Saturday, September 20, 2014

Esquivel disingenuous on the dearth of truth

In the Journal this morning, link, Jon Swedien reports on the struggle for public records, going on between the New Mexico Foundation for Open Government, and former FOG President and Director Marty Esquivel and his team of taxpayer underwritten litigators.

The Journal goes regularly to APS school board member Marty Esquivel and allowed him to complain this morning that;

“FOG is operating on a dearth of facts. 
It’s unfortunate that they would make inflammatory 
comments without knowing all the facts.”
The disingenuous part;
Esquivel is the person most responsible for that dearth.
He is the one hiding the facts; hiding as many as he likes
and "the law" will allow.

The ends on the continuum of public record and fact sharing are;
  • share as many facts as the law will allow, as opposed to
  • share only those facts that that law absolutely requires

Though Esquivel is one of the senior-most role models of standards of conduct that specifically require doing more than the law requires and less than the law allows,  Esquivel is firmly of the opinion, the truth is his to parse.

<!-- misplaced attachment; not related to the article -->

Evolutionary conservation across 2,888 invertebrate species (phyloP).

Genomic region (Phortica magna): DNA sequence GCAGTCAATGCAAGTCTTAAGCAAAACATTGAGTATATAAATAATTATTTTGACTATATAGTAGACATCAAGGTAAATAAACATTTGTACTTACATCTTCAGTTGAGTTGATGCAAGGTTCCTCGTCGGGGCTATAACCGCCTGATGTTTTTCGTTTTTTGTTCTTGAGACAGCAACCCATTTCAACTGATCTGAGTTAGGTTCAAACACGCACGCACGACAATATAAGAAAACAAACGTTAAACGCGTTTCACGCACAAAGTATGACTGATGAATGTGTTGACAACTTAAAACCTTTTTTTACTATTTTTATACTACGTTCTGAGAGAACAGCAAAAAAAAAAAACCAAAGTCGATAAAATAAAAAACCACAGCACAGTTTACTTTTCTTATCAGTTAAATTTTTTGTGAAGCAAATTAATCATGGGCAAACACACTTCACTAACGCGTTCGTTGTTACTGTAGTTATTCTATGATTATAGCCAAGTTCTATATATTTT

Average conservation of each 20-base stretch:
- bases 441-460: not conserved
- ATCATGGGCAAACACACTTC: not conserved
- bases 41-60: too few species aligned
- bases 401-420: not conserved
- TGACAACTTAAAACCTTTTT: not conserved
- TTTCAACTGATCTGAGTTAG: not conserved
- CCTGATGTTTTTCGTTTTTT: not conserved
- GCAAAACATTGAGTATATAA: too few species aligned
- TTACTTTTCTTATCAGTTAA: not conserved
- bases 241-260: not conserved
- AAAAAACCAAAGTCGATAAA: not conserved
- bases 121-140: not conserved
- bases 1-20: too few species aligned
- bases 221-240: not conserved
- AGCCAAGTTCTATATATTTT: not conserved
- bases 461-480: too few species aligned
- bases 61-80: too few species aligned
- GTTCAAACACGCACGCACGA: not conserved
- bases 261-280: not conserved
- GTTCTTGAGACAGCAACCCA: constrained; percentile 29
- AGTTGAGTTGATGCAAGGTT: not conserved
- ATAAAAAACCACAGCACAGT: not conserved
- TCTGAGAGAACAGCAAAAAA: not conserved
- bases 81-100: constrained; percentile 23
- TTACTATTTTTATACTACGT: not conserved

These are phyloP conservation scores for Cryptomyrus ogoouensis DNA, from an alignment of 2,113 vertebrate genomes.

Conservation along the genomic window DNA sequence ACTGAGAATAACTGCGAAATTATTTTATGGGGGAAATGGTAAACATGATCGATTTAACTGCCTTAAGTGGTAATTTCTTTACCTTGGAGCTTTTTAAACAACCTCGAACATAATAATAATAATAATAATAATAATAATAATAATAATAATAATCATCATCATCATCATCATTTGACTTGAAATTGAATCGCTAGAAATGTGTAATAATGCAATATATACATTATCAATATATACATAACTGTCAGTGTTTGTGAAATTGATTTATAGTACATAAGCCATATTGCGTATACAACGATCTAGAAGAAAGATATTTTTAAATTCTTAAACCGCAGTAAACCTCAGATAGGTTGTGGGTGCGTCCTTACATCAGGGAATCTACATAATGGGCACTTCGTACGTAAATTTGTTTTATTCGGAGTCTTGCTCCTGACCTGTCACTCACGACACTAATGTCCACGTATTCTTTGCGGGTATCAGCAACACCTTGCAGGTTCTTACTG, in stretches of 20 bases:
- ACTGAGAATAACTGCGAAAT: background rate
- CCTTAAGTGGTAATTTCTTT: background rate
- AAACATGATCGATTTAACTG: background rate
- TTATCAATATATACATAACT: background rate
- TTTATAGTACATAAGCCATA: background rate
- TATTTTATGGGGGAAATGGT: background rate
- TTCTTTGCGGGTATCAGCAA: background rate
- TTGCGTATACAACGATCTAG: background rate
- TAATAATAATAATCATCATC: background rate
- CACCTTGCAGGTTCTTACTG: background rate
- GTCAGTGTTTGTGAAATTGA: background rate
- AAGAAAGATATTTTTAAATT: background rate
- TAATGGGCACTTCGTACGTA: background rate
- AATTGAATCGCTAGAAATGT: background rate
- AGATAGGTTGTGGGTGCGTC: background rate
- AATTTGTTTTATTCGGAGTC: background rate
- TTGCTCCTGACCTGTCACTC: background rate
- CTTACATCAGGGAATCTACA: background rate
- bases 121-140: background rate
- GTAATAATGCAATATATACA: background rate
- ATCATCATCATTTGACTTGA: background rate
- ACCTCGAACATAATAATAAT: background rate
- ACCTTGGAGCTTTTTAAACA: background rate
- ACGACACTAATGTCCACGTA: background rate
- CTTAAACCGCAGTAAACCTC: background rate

If you think you can pry it lose from him and his lawyers,
go right ahead.  He will stop or obstruct you will unlimited access to all the lawyers guns and money anybody could ask for.

Esquivel will never tell you why he needs to hide the truth,
only how he is able to hide the truth;

inadequate oversight,

an unlimited budget for

legal weaselry and

friends at the Journal.

Swedien did not report that the FOG and Esquivel are about to lock horns again over Esquivel and APS/Modrall lawyer Art Melendres' rules for public participation in school board meetings.

They are manifestly unconstitutional as will ultimately be determined after expensive and prolonged litigation against the public interests, that settle with no admissions of guilt.

FOG is tardy in their response the request that
they take a position on the Esquivel, Melendres/Modrall policy and procedural directive.

photo Mark Bralley

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